"I must learn to forget," Iris observes in her battered old journal near the end of the story.

It's both a brave sentiment and the culminating irony of this stately, tragic novel. For how can Iris Courtney ever possibly forget what she and Jinx Fairchild have been through? The best she can hope for now, Oates suggests, is the security of an education, and a marriage based on convenience rather than love, in a world where the most talented young black men Iris grew up with regard the army and Vietnam as a preferable alternative to their hopeless lives at home. "How happy I am," Iris repeatedly confides to her journal. But we don't believe her for a single minute -- her insistence upon her happiness is just one more dreadful irony.

Because It is Bitter, and Because It is My Heart will probably dismay readers who supposed that the worst racial injustices in this country have been confined to the South and our large cities. It will undoubtedly sadden many others, for it is a terribly sad book indeed. But of Joyce Carol Oates's 20 novels to date, this one may endure the longest.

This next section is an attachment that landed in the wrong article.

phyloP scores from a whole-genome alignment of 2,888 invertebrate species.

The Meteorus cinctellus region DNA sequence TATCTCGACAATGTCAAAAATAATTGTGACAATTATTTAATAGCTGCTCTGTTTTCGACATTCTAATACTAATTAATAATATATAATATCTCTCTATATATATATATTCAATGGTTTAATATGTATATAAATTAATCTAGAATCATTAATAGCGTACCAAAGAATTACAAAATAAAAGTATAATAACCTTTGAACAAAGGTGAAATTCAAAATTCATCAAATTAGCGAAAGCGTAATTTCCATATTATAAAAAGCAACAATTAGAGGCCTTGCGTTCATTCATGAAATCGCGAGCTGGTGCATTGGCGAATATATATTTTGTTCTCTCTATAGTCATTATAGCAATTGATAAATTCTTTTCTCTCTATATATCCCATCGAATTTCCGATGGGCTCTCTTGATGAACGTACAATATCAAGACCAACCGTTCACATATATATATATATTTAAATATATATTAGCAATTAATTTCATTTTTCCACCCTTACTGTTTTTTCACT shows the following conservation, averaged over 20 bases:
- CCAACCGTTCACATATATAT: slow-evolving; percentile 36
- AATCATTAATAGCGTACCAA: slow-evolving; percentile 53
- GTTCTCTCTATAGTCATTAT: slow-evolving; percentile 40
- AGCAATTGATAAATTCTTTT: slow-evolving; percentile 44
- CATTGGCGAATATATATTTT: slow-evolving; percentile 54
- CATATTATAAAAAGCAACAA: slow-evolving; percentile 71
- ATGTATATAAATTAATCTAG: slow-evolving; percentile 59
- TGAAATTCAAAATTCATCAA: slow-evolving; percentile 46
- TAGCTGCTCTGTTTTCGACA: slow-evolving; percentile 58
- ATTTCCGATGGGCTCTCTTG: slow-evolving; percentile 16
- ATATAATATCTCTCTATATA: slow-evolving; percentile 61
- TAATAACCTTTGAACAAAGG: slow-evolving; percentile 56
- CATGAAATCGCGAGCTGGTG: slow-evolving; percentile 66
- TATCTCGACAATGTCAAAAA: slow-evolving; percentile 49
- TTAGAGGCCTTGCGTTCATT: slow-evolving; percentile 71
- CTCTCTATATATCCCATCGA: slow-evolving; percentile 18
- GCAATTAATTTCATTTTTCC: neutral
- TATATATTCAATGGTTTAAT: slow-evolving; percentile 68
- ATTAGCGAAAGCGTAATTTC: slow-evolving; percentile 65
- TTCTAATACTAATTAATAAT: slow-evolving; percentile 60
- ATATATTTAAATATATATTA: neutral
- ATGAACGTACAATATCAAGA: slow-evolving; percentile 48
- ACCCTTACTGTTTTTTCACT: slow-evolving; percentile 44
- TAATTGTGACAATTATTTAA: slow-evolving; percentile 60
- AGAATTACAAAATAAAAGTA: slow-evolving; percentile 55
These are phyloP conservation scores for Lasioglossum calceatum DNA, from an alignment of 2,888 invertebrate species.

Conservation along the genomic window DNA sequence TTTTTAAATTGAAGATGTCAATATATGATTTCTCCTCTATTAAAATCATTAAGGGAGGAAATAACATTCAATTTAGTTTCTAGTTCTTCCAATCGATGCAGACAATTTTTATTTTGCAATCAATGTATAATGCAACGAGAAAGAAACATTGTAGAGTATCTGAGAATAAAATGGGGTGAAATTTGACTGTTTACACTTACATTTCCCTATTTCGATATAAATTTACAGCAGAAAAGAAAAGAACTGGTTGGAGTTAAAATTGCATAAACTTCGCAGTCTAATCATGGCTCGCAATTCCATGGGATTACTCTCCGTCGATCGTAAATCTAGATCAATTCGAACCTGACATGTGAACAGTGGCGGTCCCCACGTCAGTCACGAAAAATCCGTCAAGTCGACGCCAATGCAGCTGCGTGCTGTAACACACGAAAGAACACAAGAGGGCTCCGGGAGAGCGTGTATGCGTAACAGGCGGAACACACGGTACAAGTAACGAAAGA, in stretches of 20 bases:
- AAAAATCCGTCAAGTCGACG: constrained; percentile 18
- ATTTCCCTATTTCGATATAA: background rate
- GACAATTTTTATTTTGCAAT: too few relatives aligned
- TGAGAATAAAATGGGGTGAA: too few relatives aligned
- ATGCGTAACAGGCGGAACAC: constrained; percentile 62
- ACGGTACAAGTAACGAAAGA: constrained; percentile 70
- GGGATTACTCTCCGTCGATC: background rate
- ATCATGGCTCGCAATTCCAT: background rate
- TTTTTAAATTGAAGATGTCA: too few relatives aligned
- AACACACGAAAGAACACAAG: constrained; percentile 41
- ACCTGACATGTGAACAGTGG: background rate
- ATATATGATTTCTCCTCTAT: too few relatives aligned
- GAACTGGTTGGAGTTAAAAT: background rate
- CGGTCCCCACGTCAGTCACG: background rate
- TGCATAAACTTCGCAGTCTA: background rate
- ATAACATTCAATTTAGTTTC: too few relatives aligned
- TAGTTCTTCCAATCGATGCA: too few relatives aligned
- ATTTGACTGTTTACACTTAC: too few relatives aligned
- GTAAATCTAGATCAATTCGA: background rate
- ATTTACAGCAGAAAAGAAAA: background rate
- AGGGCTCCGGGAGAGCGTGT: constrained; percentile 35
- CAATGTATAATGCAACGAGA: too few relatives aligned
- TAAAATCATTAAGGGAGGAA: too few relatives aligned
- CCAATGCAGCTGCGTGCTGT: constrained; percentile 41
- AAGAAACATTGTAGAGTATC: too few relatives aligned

Wrought from an era of hatred and violence and despair, it is a splendid artistic achievement: the best and truest book so far by one of America's finest realistic novelists.

Howard Frank Mosher's latest novel, "A Stranger in the Kingdom," deals with a racial incident in northern Vermont in 1952.